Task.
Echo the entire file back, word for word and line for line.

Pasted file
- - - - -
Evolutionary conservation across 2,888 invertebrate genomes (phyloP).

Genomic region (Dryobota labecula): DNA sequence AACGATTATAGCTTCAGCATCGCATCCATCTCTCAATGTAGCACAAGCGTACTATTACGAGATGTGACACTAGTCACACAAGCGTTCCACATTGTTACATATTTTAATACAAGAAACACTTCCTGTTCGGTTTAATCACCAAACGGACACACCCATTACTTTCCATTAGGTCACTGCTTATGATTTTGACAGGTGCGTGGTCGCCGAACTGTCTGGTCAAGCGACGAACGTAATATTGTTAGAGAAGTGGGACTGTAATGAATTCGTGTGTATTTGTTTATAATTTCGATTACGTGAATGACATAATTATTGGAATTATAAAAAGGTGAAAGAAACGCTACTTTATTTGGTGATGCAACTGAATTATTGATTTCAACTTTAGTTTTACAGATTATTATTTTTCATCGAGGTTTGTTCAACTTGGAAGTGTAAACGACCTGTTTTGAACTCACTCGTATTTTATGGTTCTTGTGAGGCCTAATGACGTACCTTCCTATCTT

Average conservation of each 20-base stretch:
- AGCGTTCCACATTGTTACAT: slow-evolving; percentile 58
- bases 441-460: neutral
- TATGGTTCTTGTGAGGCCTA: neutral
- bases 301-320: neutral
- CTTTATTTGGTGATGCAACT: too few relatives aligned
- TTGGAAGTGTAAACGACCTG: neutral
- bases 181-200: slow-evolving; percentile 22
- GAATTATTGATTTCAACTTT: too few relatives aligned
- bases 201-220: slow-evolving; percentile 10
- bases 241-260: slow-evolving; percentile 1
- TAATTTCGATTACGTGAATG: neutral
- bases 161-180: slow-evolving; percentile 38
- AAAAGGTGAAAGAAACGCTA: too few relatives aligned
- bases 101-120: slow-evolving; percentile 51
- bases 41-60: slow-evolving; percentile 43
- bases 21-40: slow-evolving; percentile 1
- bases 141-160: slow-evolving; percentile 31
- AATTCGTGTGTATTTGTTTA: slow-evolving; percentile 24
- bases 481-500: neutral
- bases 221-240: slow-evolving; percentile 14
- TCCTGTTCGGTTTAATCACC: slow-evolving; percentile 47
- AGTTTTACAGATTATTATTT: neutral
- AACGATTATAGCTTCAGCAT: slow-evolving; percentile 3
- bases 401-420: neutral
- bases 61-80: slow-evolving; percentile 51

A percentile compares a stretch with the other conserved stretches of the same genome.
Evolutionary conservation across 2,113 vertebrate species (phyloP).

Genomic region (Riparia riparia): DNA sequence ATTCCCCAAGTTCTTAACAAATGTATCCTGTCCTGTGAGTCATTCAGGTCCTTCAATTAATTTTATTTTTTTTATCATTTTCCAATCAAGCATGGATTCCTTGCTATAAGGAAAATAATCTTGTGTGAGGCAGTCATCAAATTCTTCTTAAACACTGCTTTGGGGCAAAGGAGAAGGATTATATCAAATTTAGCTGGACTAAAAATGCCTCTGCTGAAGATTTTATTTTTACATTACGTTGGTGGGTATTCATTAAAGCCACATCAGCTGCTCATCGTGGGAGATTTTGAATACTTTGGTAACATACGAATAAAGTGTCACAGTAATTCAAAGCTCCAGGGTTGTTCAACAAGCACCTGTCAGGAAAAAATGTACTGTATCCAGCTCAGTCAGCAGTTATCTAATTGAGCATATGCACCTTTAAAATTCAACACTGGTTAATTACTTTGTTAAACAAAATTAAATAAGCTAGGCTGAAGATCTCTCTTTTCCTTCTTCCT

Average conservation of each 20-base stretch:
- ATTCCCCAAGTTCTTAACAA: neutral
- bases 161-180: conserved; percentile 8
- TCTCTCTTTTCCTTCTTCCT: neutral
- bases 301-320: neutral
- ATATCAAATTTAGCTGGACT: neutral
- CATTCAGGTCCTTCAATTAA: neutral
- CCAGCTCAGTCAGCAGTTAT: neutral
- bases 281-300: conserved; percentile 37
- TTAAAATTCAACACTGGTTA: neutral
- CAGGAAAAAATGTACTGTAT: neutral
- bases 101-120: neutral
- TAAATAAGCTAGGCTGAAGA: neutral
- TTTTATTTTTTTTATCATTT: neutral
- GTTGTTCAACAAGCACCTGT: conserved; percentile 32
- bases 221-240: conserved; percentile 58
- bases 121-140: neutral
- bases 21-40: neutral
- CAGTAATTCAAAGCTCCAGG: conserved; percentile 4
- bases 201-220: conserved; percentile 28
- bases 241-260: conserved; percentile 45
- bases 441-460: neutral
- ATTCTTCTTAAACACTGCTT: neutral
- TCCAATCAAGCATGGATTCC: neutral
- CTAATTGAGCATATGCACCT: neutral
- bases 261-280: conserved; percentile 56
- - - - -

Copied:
Evolutionary conservation across 2,888 invertebrate genomes (phyloP).

Genomic region (Dryobota labecula): DNA sequence AACGATTATAGCTTCAGCATCGCATCCATCTCTCAATGTAGCACAAGCGTACTATTACGAGATGTGACACTAGTCACACAAGCGTTCCACATTGTTACATATTTTAATACAAGAAACACTTCCTGTTCGGTTTAATCACCAAACGGACACACCCATTACTTTCCATTAGGTCACTGCTTATGATTTTGACAGGTGCGTGGTCGCCGAACTGTCTGGTCAAGCGACGAACGTAATATTGTTAGAGAAGTGGGACTGTAATGAATTCGTGTGTATTTGTTTATAATTTCGATTACGTGAATGACATAATTATTGGAATTATAAAAAGGTGAAAGAAACGCTACTTTATTTGGTGATGCAACTGAATTATTGATTTCAACTTTAGTTTTACAGATTATTATTTTTCATCGAGGTTTGTTCAACTTGGAAGTGTAAACGACCTGTTTTGAACTCACTCGTATTTTATGGTTCTTGTGAGGCCTAATGACGTACCTTCCTATCTT

Average conservation of each 20-base stretch:
- AGCGTTCCACATTGTTACAT: slow-evolving; percentile 58
- bases 441-460: neutral
- TATGGTTCTTGTGAGGCCTA: neutral
- bases 301-320: neutral
- CTTTATTTGGTGATGCAACT: too few relatives aligned
- TTGGAAGTGTAAACGACCTG: neutral
- bases 181-200: slow-evolving; percentile 22
- GAATTATTGATTTCAACTTT: too few relatives aligned
- bases 201-220: slow-evolving; percentile 10
- bases 241-260: slow-evolving; percentile 1
- TAATTTCGATTACGTGAATG: neutral
- bases 161-180: slow-evolving; percentile 38
- AAAAGGTGAAAGAAACGCTA: too few relatives aligned
- bases 101-120: slow-evolving; percentile 51
- bases 41-60: slow-evolving; percentile 43
- bases 21-40: slow-evolving; percentile 1
- bases 141-160: slow-evolving; percentile 31
- AATTCGTGTGTATTTGTTTA: slow-evolving; percentile 24
- bases 481-500: neutral
- bases 221-240: slow-evolving; percentile 14
- TCCTGTTCGGTTTAATCACC: slow-evolving; percentile 47
- AGTTTTACAGATTATTATTT: neutral
- AACGATTATAGCTTCAGCAT: slow-evolving; percentile 3
- bases 401-420: neutral
- bases 61-80: slow-evolving; percentile 51

A percentile compares a stretch with the other conserved stretches of the same genome.
Evolutionary conservation across 2,113 vertebrate species (phyloP).

Genomic region (Riparia riparia): DNA sequence ATTCCCCAAGTTCTTAACAAATGTATCCTGTCCTGTGAGTCATTCAGGTCCTTCAATTAATTTTATTTTTTTTATCATTTTCCAATCAAGCATGGATTCCTTGCTATAAGGAAAATAATCTTGTGTGAGGCAGTCATCAAATTCTTCTTAAACACTGCTTTGGGGCAAAGGAGAAGGATTATATCAAATTTAGCTGGACTAAAAATGCCTCTGCTGAAGATTTTATTTTTACATTACGTTGGTGGGTATTCATTAAAGCCACATCAGCTGCTCATCGTGGGAGATTTTGAATACTTTGGTAACATACGAATAAAGTGTCACAGTAATTCAAAGCTCCAGGGTTGTTCAACAAGCACCTGTCAGGAAAAAATGTACTGTATCCAGCTCAGTCAGCAGTTATCTAATTGAGCATATGCACCTTTAAAATTCAACACTGGTTAATTACTTTGTTAAACAAAATTAAATAAGCTAGGCTGAAGATCTCTCTTTTCCTTCTTCCT

Average conservation of each 20-base stretch:
- ATTCCCCAAGTTCTTAACAA: neutral
- bases 161-180: conserved; percentile 8
- TCTCTCTTTTCCTTCTTCCT: neutral
- bases 301-320: neutral
- ATATCAAATTTAGCTGGACT: neutral
- CATTCAGGTCCTTCAATTAA: neutral
- CCAGCTCAGTCAGCAGTTAT: neutral
- bases 281-300: conserved; percentile 37
- TTAAAATTCAACACTGGTTA: neutral
- CAGGAAAAAATGTACTGTAT: neutral
- bases 101-120: neutral
- TAAATAAGCTAGGCTGAAGA: neutral
- TTTTATTTTTTTTATCATTT: neutral
- GTTGTTCAACAAGCACCTGT: conserved; percentile 32
- bases 221-240: conserved; percentile 58
- bases 121-140: neutral
- bases 21-40: neutral
- CAGTAATTCAAAGCTCCAGG: conserved; percentile 4
- bases 201-220: conserved; percentile 28
- bases 241-260: conserved; percentile 45
- bases 441-460: neutral
- ATTCTTCTTAAACACTGCTT: neutral
- TCCAATCAAGCATGGATTCC: neutral
- CTAATTGAGCATATGCACCT: neutral
- bases 261-280: conserved; percentile 56